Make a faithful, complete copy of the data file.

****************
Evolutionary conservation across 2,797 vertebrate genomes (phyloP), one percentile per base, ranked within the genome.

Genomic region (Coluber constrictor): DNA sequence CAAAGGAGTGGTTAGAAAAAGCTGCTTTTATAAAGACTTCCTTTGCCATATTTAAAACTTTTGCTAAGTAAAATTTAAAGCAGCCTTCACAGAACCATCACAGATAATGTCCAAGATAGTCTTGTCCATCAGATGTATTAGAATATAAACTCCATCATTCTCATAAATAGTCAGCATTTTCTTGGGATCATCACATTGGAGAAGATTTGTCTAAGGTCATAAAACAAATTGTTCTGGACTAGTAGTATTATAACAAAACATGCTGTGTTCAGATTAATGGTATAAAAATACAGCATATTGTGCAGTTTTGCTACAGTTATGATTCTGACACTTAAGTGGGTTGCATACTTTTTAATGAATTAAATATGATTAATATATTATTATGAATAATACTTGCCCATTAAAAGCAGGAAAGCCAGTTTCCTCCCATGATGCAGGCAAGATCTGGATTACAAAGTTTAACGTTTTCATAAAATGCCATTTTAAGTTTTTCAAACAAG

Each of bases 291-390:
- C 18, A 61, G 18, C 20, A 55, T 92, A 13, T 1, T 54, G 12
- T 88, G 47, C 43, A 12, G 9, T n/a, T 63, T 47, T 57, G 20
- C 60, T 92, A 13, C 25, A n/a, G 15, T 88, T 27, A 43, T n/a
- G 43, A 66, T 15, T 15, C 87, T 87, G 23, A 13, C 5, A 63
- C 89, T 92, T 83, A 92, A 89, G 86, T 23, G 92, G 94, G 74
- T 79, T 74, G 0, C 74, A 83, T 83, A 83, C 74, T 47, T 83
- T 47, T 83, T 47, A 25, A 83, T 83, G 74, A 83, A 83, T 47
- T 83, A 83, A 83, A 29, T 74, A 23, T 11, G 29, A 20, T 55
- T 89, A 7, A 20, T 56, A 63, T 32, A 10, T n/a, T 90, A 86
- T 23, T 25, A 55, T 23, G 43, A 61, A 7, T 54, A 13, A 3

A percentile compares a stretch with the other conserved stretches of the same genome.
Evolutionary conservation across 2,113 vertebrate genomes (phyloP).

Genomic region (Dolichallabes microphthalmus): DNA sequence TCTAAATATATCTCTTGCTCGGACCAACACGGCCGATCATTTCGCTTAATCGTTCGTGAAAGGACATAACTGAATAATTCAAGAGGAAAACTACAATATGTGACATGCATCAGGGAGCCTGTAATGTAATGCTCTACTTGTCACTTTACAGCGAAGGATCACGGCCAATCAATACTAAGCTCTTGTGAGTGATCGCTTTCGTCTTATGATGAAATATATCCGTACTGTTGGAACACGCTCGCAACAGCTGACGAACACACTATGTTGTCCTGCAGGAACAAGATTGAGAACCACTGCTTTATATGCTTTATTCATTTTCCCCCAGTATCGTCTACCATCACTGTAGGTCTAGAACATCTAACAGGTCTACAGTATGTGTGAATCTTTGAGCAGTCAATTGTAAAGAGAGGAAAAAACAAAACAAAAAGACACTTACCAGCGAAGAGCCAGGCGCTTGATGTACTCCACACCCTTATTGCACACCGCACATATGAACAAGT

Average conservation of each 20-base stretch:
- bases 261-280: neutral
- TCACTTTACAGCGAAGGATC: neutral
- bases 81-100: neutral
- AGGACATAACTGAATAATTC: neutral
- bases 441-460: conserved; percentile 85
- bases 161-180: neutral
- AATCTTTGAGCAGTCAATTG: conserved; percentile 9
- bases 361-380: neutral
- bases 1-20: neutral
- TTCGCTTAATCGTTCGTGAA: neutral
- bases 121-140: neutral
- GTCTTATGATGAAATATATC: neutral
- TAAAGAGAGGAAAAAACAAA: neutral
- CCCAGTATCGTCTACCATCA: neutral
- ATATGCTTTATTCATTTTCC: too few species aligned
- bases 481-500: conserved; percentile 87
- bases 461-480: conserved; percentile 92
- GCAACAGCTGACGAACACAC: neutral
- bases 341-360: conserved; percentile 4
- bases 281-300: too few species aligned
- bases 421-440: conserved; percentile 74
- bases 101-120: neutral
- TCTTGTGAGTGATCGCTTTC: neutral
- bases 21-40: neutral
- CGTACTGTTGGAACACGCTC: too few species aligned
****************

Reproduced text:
Evolutionary conservation across 2,797 vertebrate genomes (phyloP), one percentile per base, ranked within the genome.

Genomic region (Coluber constrictor): DNA sequence CAAAGGAGTGGTTAGAAAAAGCTGCTTTTATAAAGACTTCCTTTGCCATATTTAAAACTTTTGCTAAGTAAAATTTAAAGCAGCCTTCACAGAACCATCACAGATAATGTCCAAGATAGTCTTGTCCATCAGATGTATTAGAATATAAACTCCATCATTCTCATAAATAGTCAGCATTTTCTTGGGATCATCACATTGGAGAAGATTTGTCTAAGGTCATAAAACAAATTGTTCTGGACTAGTAGTATTATAACAAAACATGCTGTGTTCAGATTAATGGTATAAAAATACAGCATATTGTGCAGTTTTGCTACAGTTATGATTCTGACACTTAAGTGGGTTGCATACTTTTTAATGAATTAAATATGATTAATATATTATTATGAATAATACTTGCCCATTAAAAGCAGGAAAGCCAGTTTCCTCCCATGATGCAGGCAAGATCTGGATTACAAAGTTTAACGTTTTCATAAAATGCCATTTTAAGTTTTTCAAACAAG

Each of bases 291-390:
- C 18, A 61, G 18, C 20, A 55, T 92, A 13, T 1, T 54, G 12
- T 88, G 47, C 43, A 12, G 9, T n/a, T 63, T 47, T 57, G 20
- C 60, T 92, A 13, C 25, A n/a, G 15, T 88, T 27, A 43, T n/a
- G 43, A 66, T 15, T 15, C 87, T 87, G 23, A 13, C 5, A 63
- C 89, T 92, T 83, A 92, A 89, G 86, T 23, G 92, G 94, G 74
- T 79, T 74, G 0, C 74, A 83, T 83, A 83, C 74, T 47, T 83
- T 47, T 83, T 47, A 25, A 83, T 83, G 74, A 83, A 83, T 47
- T 83, A 83, A 83, A 29, T 74, A 23, T 11, G 29, A 20, T 55
- T 89, A 7, A 20, T 56, A 63, T 32, A 10, T n/a, T 90, A 86
- T 23, T 25, A 55, T 23, G 43, A 61, A 7, T 54, A 13, A 3

A percentile compares a stretch with the other conserved stretches of the same genome.
Evolutionary conservation across 2,113 vertebrate genomes (phyloP).

Genomic region (Dolichallabes microphthalmus): DNA sequence TCTAAATATATCTCTTGCTCGGACCAACACGGCCGATCATTTCGCTTAATCGTTCGTGAAAGGACATAACTGAATAATTCAAGAGGAAAACTACAATATGTGACATGCATCAGGGAGCCTGTAATGTAATGCTCTACTTGTCACTTTACAGCGAAGGATCACGGCCAATCAATACTAAGCTCTTGTGAGTGATCGCTTTCGTCTTATGATGAAATATATCCGTACTGTTGGAACACGCTCGCAACAGCTGACGAACACACTATGTTGTCCTGCAGGAACAAGATTGAGAACCACTGCTTTATATGCTTTATTCATTTTCCCCCAGTATCGTCTACCATCACTGTAGGTCTAGAACATCTAACAGGTCTACAGTATGTGTGAATCTTTGAGCAGTCAATTGTAAAGAGAGGAAAAAACAAAACAAAAAGACACTTACCAGCGAAGAGCCAGGCGCTTGATGTACTCCACACCCTTATTGCACACCGCACATATGAACAAGT

Average conservation of each 20-base stretch:
- bases 261-280: neutral
- TCACTTTACAGCGAAGGATC: neutral
- bases 81-100: neutral
- AGGACATAACTGAATAATTC: neutral
- bases 441-460: conserved; percentile 85
- bases 161-180: neutral
- AATCTTTGAGCAGTCAATTG: conserved; percentile 9
- bases 361-380: neutral
- bases 1-20: neutral
- TTCGCTTAATCGTTCGTGAA: neutral
- bases 121-140: neutral
- GTCTTATGATGAAATATATC: neutral
- TAAAGAGAGGAAAAAACAAA: neutral
- CCCAGTATCGTCTACCATCA: neutral
- ATATGCTTTATTCATTTTCC: too few species aligned
- bases 481-500: conserved; percentile 87
- bases 461-480: conserved; percentile 92
- GCAACAGCTGACGAACACAC: neutral
- bases 341-360: conserved; percentile 4
- bases 281-300: too few species aligned
- bases 421-440: conserved; percentile 74
- bases 101-120: neutral
- TCTTGTGAGTGATCGCTTTC: neutral
- bases 21-40: neutral
- CGTACTGTTGGAACACGCTC: too few species aligned